as a System
H. Dan Smith, EdD, MFT
In recent years, the view of the family as a "system" has become an increasingly popular and important theoretical framework for counselors and family therapy professionals. By definition, a family system functions because it is a unit, and every family member plays a critical, if not unique, role in the system. As such, it is not possible that one member of the system can change without causing a ripple effect of change throughout the family system.
In stark contrast to the systems view, families have been traditionally seen as a group of more or less independent agents linked by their membership in the family, and any given member's behavior was not necessarily related to the behavior of any other member. With such a restricted view of the family, it is entirely likely that a parent might state, "I have two children; my daughter is terrific, but my son is always in trouble. Since I raised them both the same way, there must be something dreadfully wrong with my son."
Within the systems view, the above statement would be interpreted quite differently. Each member of the family plays a specific role; the son is literally assigned his negative role, and the daughter assumes her role with equal determination. Upon closer examination of this family, several factors could be operating that have created and sustain the system. One such scenario might be:
In a therapy situation, this family will label Jason the "identified patient," and request that something be done about his acting-out behavior. Within the systems view, however, the family will be the identified patient, and changing Jason's behavior will require a change in the family system. If his parents understand the goal of his behavior and reevaluate their use of praise, it will surely help. In this manner, Jason can receive the attention he needs without having to resort to acting-out or delinquent behavior. In this scenario, the parents must become aware that in order to change their son's behavior, they must take the lead and first change their own behavior.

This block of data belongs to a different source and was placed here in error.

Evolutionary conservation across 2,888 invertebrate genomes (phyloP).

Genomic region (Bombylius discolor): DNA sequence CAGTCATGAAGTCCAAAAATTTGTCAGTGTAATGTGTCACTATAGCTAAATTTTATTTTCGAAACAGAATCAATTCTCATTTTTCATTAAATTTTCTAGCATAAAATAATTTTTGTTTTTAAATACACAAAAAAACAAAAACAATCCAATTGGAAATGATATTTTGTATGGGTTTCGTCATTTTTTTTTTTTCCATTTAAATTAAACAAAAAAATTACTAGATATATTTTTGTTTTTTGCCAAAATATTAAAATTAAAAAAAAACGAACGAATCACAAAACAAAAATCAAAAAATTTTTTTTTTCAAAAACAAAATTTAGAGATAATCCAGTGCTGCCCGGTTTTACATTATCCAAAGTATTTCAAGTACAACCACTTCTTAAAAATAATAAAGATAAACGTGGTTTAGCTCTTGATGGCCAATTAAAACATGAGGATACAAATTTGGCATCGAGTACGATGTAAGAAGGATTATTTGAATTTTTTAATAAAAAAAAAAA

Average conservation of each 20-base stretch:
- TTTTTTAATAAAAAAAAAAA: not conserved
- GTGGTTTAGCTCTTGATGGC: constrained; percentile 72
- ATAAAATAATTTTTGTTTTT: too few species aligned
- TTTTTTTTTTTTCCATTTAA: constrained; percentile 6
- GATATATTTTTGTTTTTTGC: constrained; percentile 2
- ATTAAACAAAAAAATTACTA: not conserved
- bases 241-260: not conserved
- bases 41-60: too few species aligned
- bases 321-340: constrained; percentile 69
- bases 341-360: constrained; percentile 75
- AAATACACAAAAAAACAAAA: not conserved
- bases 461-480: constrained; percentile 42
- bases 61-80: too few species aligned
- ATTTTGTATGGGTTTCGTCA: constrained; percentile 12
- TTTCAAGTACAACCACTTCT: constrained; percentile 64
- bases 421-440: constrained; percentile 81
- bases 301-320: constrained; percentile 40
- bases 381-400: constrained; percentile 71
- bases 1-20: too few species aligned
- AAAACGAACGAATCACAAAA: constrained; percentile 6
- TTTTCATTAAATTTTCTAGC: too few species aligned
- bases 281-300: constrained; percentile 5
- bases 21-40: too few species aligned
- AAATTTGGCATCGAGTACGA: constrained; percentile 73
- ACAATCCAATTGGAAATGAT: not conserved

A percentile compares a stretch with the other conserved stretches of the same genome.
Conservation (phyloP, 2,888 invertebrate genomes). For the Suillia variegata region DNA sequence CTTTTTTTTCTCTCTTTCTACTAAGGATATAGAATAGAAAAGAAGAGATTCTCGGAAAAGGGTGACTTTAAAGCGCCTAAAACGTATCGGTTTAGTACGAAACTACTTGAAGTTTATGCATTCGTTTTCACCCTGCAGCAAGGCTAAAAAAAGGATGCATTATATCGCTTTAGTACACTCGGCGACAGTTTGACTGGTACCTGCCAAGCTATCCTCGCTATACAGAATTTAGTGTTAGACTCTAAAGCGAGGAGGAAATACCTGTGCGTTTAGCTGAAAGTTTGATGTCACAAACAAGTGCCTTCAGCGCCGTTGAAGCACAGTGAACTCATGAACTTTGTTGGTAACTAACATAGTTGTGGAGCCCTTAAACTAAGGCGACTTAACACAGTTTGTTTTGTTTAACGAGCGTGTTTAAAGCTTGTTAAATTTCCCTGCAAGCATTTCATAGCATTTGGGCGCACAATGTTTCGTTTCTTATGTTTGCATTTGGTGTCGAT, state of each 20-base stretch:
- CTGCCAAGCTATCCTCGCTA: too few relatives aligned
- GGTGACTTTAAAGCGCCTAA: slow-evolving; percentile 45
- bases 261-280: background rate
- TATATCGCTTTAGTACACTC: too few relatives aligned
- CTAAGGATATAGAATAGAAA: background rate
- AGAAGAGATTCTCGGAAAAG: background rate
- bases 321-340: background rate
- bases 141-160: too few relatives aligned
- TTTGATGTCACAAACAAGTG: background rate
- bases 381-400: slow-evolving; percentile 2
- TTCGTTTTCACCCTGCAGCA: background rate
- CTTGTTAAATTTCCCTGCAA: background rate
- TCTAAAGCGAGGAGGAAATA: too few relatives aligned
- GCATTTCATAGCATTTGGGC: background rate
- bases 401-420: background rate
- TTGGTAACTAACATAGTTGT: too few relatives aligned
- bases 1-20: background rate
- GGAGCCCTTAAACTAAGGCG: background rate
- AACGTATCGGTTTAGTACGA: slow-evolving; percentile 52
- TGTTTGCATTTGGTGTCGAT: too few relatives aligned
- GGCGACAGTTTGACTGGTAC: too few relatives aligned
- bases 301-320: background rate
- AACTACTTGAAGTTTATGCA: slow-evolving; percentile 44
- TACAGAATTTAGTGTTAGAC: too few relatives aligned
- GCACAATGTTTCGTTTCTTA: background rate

As previously stated, any change in the system will result in reverberations throughout the system. If the parents change and thus stimulate change in Jason, how will this affect Melissa? She may feel the stress of having to share positive attention with her brother, something which she has never experienced before. This will result in new and additional stresses within the system, and all family members must anticipate and address these stresses when they appear.
Another possible scenario might be:
This family is also likely to label the son the identified patient, and openly state that if his behavior would improve, mom and dad wouldn't fight so much, or they might even go so far as to blame dad's drinking on the son's behavior. Ironically, Brian's behavior not only provides an avenue for him to express his anger, it purposefully serves to protect his mother and sister from his father's abusive behavior. As one can readily see, it would not be possible to change Brian's behavior without revamping the system.
A key feature of the systems view of families is the concept of "homeostasis," which is defined as a kind of inertia which actually works against change in the system. In the first scenario, it was mentioned that Melissa might feel new and unfamiliar stress if her parents and Jason were to alter their relationship. In this case, she might unknowingly sabotage change in order to keep her coveted role in the family system.